University of Delaware
Office of Public Relations
The Messenger
Vol. 5, No. 3/1996
Conjecturing worst-case scenario may reduce stress

     He's probably the only faculty member in the UD's College of
Nursing who can bench press 350 pounds and lift 530 pounds of
dead weight.
     Thomas L. Hardie, assistant professor of nursing, was the
1994 Pennsylvania Champion in the master's division of the
National Association of Strength Athletes. Competing at that
level, Hardie knows all about stress and how to handle it.
     It's no wonder he's a stress-reduction researcher.
     Realistic measurement of a stressful situation is a first
defense in the battle to keep stress from getting out of control,
according to Hardie, a psychiatric nurse, with a doctorate in
nursing education and administration from Columbia University.
     "Realistic measurement is difficult in a stressful situation
because, during stress, there is a tendency to make things overly
important," he explains. "Conjecturing a 'worst-case' scenario is
a way to keep things in perspective."
     With research support from the University, Hardie and
Christine Johnston, also an assistant professor in the College of
Nursing, have been conducting research on ways to evaluate stress-
reduction techniques with UD staff members in Facilities
Management and Custodial Services.
     For 10 weeks, Hardie and Johnston worked with two groups of
volunteers from within those units.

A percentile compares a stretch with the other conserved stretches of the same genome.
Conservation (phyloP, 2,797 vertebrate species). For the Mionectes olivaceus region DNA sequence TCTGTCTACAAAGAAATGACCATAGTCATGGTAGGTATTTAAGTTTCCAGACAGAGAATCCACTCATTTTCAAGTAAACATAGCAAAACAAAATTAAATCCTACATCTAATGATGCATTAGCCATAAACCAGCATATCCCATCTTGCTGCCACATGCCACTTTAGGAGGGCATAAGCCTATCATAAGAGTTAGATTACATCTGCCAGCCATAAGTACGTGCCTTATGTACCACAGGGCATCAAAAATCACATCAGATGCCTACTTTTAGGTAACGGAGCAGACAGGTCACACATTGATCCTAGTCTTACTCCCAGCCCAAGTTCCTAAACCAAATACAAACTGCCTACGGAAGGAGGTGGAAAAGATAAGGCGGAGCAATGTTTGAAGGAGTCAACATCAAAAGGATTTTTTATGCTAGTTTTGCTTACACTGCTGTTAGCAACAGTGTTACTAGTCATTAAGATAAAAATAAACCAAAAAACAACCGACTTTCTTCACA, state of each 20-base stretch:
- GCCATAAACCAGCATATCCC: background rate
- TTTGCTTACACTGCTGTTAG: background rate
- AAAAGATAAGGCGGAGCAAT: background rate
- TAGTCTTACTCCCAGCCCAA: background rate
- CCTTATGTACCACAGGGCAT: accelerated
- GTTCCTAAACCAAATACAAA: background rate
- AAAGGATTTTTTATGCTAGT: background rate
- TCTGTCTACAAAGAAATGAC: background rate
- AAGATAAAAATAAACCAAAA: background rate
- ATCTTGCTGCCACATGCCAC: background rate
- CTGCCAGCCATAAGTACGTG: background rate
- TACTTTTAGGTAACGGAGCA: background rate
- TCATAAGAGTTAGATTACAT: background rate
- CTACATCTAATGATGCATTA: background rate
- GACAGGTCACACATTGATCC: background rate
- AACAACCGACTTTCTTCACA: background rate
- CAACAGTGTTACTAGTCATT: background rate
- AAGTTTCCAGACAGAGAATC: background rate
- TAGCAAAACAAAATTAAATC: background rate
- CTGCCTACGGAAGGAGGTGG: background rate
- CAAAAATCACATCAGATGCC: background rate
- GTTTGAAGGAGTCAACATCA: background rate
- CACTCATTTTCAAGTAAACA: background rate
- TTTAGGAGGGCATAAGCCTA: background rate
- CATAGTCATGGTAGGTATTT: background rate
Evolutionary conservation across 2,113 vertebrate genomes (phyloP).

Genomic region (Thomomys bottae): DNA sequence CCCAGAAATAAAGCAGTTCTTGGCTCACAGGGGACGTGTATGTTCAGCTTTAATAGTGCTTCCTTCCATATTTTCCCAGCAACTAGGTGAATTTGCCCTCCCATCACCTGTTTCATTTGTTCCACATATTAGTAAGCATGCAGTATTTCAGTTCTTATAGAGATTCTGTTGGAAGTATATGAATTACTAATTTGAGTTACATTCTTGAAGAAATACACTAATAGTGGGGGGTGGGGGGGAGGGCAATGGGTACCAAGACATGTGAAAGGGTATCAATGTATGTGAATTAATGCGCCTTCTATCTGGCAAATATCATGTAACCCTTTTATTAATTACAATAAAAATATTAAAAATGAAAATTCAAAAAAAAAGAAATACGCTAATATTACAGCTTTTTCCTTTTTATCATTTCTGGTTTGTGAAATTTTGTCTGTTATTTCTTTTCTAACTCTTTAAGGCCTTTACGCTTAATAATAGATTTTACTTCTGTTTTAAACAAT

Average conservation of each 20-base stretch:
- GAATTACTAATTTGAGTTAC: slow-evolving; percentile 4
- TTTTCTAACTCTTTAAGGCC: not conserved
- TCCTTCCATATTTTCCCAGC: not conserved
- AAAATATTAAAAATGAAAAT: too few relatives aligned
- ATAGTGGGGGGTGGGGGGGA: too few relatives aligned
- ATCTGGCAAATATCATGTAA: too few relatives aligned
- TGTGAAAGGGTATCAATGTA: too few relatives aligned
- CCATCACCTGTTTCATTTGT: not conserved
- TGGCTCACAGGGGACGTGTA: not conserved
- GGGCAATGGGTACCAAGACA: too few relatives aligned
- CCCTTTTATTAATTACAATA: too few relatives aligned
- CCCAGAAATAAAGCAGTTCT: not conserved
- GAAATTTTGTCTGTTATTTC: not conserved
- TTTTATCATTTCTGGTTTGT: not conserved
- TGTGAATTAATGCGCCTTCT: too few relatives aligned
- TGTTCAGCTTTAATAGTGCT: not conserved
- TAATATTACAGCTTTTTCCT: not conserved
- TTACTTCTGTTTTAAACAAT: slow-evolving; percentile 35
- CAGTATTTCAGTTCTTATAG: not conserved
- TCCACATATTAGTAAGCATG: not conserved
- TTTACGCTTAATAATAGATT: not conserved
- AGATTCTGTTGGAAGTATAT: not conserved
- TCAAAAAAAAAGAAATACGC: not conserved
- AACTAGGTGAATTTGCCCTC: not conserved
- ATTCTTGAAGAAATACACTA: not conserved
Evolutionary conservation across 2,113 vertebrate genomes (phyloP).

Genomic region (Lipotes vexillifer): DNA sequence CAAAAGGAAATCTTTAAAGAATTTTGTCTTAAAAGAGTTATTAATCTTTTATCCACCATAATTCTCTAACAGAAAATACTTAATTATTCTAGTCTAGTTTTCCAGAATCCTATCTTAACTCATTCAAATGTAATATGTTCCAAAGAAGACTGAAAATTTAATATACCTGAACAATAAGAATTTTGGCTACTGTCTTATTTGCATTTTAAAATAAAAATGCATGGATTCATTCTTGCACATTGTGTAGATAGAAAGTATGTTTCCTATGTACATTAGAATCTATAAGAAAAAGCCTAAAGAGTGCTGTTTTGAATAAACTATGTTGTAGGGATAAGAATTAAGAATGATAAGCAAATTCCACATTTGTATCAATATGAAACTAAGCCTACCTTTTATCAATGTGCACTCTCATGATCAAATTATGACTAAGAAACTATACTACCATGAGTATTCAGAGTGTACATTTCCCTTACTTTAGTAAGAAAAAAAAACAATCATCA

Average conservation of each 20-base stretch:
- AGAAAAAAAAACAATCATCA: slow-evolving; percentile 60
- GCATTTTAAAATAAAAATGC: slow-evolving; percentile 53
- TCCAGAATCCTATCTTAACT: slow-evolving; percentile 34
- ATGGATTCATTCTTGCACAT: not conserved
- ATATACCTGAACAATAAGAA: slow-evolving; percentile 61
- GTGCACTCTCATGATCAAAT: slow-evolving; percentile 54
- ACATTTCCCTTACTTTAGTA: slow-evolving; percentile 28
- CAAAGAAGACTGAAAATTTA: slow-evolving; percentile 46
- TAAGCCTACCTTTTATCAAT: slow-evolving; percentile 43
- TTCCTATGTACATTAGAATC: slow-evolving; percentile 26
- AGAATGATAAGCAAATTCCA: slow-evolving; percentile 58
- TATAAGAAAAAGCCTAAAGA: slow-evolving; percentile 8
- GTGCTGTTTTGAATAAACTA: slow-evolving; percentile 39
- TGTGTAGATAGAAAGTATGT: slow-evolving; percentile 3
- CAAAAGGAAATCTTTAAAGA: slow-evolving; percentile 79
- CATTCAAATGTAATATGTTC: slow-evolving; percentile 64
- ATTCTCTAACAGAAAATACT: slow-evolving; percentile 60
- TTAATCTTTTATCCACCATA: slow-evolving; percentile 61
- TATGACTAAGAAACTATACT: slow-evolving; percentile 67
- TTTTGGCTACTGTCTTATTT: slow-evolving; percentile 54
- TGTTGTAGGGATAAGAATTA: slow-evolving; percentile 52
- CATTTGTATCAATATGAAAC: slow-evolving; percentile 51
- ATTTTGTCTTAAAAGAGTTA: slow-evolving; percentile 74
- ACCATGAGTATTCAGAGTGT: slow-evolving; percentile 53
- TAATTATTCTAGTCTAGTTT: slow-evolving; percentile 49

One group was given a lot of information about stress
reduction. The other group received more practical
experience-actually doing such stress-reduction exercises as
imagery, progressive relaxing and relaxed breathing.
     "We wanted to see if there is a difference between just
knowing something and actually doing it," Hardie explains.
     "Both groups felt that the classes were beneficial," Hardie
says. He and Johnston will spend the summer evaluating the data,
as well as mapping out a similar course for middle managers.
     In addition to his work at the University, Hardie is
associated with a U.S. Health Care Demonstration Project through
Psychiatric Care Associates. For that project, he works in a
physician's office treating people with stress-related problems
to determine if medical costs can be curtailed by early treatment
of  stress.
     In the future, he says he hopes to do research in the field
of alternative medical treatments for depression and its
detection during primary care.
                                                  -Beth Thomas